After one year of learning at ATSU's Arizona campus, medical students transition to one of eleven CHC Community Campuses where they continue development of their knowledge base, skill at problem solving, adeptness at patient interaction, participation in teamwork, practice of community oriented primary care (the theory behind CHCs), and education on the Health Center movement. CHC leaders from the Northwest participated in the shaping of this model, and two Community Campuses are located there; one hosted by HealthPoint of King County ,Washington; and one hosted by NWRPCA and based out of Multnomah County, Oregon.

First Fruits

Aspiring healers accepted to SOMA have come with extraordinary backgrounds and character. In addition to having prepared for medical school with academic rigor, and having proven their knowledge base by doing well on the national Medical College Admissions Test - SOMA students have competed for acceptance by demonstrating a commitment to the under-served. They demonstrate with a convincing personal statement, by sharing with interviewers their aspirations to serve those most in need, with a history of having done so through volunteerism, and via other indications of compassion and character.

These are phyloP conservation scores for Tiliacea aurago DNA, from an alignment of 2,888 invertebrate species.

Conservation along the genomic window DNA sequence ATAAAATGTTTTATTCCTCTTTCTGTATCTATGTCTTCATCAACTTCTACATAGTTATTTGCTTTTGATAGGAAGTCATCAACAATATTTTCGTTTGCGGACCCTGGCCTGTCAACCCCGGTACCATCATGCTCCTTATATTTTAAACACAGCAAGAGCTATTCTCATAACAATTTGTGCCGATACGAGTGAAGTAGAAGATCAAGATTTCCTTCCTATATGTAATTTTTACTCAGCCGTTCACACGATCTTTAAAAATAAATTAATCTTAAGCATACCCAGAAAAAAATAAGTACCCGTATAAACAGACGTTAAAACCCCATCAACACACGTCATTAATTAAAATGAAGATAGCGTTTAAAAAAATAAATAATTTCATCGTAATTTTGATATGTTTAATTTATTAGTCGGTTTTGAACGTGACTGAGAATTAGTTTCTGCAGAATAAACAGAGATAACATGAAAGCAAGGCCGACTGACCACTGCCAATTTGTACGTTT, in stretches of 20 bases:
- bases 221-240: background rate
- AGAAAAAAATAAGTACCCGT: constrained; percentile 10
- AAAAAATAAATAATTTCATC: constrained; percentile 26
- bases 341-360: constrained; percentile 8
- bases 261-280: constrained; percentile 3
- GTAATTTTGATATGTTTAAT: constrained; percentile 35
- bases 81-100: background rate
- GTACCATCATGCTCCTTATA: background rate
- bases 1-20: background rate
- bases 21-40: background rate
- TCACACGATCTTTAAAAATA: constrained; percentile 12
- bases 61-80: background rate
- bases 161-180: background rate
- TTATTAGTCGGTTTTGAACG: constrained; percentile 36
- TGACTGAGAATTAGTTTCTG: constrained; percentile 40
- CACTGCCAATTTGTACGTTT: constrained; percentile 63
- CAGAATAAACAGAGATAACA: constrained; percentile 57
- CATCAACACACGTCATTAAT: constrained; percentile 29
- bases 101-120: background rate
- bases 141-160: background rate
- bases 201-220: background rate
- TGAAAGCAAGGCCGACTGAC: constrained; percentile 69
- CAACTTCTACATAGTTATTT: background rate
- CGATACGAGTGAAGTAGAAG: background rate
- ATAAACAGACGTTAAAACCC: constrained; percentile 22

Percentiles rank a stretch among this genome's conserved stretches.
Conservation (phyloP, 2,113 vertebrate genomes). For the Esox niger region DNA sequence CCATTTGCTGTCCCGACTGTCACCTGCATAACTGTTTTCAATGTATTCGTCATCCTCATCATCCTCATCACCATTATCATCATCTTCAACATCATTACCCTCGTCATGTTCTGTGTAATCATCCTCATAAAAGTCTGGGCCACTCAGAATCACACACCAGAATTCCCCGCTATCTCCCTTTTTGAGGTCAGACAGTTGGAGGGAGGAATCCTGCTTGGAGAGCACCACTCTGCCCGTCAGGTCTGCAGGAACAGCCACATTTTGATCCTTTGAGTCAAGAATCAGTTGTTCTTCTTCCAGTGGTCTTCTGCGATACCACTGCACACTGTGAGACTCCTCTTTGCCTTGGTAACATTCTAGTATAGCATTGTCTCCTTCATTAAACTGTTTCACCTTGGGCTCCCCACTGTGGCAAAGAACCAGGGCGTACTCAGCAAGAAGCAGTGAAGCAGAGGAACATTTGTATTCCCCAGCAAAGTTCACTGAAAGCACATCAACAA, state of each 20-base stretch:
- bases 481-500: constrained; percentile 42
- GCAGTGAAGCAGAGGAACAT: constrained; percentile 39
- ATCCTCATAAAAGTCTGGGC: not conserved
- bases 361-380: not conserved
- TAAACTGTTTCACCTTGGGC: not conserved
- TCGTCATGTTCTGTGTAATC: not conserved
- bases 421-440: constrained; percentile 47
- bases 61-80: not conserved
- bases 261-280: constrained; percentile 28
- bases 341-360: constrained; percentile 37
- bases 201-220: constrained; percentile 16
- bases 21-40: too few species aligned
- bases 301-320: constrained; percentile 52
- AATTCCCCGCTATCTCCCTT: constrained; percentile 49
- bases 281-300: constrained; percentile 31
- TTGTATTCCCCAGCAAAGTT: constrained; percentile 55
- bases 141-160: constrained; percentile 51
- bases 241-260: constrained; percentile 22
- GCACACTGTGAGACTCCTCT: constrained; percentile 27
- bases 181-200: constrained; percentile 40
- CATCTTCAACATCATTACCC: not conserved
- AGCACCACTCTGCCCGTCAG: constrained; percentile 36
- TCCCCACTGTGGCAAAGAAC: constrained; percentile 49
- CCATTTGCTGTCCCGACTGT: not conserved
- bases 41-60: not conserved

These students come to SOMA with hundreds of hours serving as volunteers, numerous speaking a second language, and many as the first generation to attend college. They are further nurtured with public health coursework, guest 'Hero Healer' speakers from the Health Center world who model character as a life-example, CHC physicians as role models at their Community Campus, and research on community outreach. Each cohort of SOMA graduates has overwhelmingly selected residencies in disciplines of importance to the Health Center movement.